In addition, public libraries consistently address the social determinants of health. Previous studies, largely from the library sciences, focused on public libraries’ role in disseminating consumer health information and found that library staff members regularly helped patrons with their health information needs (16,23–25). Adding to these findings, this study used a public health perspective to report on the crucial position of library staff members in linking vulnerable populations to the health and social support systems they need.
The high percentage of white respondents suggests that library staff members, particularly directors, may not reflect the demographic makeup of their constituents. This could pose challenges when addressing the needs of a diverse population of library patrons. In Pennsylvania, 82% of the population is white, with considerable variation across counties. For example, in metropolitan Philadelphia County, 41% of the population is white, while in nonmetropolitan Potter County, the white population is more than 98%. Addressing racial disparities in the library sciences training pipeline is essential for improving representativeness among library staff members.
Although prior research has documented a higher frequency of assisting patrons with health information needs among urban libraries than among rural libraries (16), our findings suggested otherwise. In Pennsylvania, public libraries across metropolitan and nonmetropolitan communities reported similar challenges in their work to support the social and health needs of their patrons, despite a lack of formal professional training in this arena. The latter finding supports both our prior research in Philadelphia (12) and other studies reporting that librarians feel that they do not receive adequate training to help patrons with health information needs (16,22). Addressing patron concerns is so much a part of everyday work that several library staff members described themselves as de facto social workers (12,26). This study illustrates the importance of librarians as public health allies and the need to improve professional training of library staff members to address these concerns adequately.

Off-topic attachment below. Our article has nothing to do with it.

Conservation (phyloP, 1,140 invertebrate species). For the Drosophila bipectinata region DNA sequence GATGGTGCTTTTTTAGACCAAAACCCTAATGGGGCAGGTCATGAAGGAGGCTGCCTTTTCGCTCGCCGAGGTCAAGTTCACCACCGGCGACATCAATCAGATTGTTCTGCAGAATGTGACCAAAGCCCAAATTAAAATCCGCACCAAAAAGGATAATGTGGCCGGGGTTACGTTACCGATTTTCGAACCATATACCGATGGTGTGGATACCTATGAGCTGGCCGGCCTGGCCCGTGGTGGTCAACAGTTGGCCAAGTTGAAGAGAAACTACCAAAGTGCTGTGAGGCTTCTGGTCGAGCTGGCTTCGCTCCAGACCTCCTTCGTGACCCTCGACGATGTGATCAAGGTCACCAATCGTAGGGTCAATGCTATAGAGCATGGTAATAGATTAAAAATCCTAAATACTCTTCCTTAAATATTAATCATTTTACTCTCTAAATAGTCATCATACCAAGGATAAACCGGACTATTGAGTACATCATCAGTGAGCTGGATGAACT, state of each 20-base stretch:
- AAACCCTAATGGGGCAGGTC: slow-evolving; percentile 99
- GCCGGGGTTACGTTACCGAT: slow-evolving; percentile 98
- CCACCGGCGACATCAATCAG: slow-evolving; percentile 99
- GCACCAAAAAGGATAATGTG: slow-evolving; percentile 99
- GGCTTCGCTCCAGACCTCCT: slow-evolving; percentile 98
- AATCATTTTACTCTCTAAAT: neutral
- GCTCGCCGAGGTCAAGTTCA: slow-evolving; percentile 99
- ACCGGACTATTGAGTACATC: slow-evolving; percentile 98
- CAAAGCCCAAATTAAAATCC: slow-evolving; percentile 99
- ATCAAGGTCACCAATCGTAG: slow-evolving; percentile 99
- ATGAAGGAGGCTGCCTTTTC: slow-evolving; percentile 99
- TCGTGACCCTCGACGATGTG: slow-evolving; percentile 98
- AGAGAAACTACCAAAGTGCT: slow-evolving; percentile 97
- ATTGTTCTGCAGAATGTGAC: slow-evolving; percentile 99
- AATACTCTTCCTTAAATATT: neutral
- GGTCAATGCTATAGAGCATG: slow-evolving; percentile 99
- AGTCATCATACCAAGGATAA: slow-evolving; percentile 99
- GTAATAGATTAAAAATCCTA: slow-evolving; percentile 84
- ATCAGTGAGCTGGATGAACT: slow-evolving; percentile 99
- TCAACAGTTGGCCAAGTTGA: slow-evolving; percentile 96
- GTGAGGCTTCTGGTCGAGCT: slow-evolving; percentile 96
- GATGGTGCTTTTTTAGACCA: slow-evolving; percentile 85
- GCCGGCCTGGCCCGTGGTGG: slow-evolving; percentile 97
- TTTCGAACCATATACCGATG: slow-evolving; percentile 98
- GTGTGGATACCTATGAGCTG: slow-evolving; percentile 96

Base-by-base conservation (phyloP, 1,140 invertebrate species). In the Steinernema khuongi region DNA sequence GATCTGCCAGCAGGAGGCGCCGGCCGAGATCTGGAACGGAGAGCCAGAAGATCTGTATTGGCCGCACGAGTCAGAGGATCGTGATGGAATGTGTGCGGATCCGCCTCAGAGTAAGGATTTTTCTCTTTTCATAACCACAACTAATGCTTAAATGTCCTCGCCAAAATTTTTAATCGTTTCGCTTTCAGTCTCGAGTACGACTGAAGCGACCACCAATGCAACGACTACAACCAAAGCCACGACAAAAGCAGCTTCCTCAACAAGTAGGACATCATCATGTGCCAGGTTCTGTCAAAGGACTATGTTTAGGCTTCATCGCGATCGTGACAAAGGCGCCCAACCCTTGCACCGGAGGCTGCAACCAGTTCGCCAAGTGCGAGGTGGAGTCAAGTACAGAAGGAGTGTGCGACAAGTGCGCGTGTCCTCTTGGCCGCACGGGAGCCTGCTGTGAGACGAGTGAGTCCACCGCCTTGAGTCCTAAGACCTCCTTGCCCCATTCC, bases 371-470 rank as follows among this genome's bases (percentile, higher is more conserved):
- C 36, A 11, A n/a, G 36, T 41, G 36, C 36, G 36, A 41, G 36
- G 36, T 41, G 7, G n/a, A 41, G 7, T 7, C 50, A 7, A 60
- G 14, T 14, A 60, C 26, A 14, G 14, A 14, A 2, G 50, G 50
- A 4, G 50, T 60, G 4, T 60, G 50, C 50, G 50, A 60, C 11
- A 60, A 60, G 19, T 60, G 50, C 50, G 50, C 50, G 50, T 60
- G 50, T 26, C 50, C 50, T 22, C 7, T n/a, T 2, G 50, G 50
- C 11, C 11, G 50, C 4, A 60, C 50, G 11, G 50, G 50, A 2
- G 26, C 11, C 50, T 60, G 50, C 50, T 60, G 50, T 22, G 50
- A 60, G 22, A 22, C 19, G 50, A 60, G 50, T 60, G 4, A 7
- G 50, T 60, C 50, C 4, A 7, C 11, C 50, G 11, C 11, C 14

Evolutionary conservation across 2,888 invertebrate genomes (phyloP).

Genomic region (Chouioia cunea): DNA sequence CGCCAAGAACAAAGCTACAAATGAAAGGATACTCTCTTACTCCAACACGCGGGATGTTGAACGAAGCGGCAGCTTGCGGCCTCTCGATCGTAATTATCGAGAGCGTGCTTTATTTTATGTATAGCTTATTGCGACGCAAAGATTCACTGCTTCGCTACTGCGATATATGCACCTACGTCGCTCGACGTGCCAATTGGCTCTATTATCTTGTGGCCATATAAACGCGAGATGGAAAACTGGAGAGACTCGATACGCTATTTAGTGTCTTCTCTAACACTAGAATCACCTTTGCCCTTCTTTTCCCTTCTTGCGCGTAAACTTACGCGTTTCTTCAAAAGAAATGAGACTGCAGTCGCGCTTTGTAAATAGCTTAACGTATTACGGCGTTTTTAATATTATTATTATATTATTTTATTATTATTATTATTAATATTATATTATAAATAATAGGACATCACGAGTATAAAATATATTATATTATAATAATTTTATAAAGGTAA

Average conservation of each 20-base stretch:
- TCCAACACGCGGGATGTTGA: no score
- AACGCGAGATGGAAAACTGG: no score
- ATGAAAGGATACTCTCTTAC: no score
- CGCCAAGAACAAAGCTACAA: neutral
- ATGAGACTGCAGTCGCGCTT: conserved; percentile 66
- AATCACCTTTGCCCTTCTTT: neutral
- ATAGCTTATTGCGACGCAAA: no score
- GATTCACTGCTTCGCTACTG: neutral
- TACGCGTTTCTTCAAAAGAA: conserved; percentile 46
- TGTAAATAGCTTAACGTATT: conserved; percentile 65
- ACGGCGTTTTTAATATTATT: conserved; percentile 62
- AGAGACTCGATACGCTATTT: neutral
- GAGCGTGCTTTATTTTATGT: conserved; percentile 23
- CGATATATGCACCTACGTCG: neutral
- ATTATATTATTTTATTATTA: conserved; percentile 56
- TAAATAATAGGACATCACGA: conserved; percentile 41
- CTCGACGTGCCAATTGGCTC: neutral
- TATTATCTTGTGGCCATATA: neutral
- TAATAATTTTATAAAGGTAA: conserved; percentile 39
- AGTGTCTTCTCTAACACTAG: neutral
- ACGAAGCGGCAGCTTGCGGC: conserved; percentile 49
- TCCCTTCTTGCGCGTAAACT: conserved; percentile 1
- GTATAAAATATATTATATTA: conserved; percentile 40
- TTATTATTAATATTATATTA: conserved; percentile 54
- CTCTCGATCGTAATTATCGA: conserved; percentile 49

Another important contribution of this study is demonstrating that work-related stress and secondary trauma (ie, stress resulting from hearing about another’s trauma) are common among librarians who interact with vulnerable patron populations (27). Because public libraries are accessible to all, their staff members must address the disparate needs of patrons, including children, families, and people experiencing homelessness or mental illness. Despite these challenges, survey respondents consistently reported that working with the public at a pivotal community institution was the most rewarding aspect of their jobs.
To improve library staff training and address job strain, we created and evaluated a community health specialist training program for library staff members in Philadelphia (11). The training includes a case-based curriculum designed to teach staff members how to address the diverse health and social needs of their patrons and how to debrief about traumatic experiences in the workplace. Graduates reported significantly improved self-efficacy in helping their patrons. Continuing education programs like these are necessary to equip library staff members to address the social determinants of health.
In addition to responding to requests from patrons, libraries also serve as sites of educational health programming. However, among libraries surveyed, patron inquiries generally outstripped programmatic offerings in this domain. This disparity between demand and actual health-related programming offered at public libraries represents a promising, untapped area of need. Our research points to widespread use of libraries by community residents for a range of social, economic, health, and educational purposes. Capitalizing on the library’s role in the community is an opportunity to provide needed health and social services in a location many people already choose to frequent.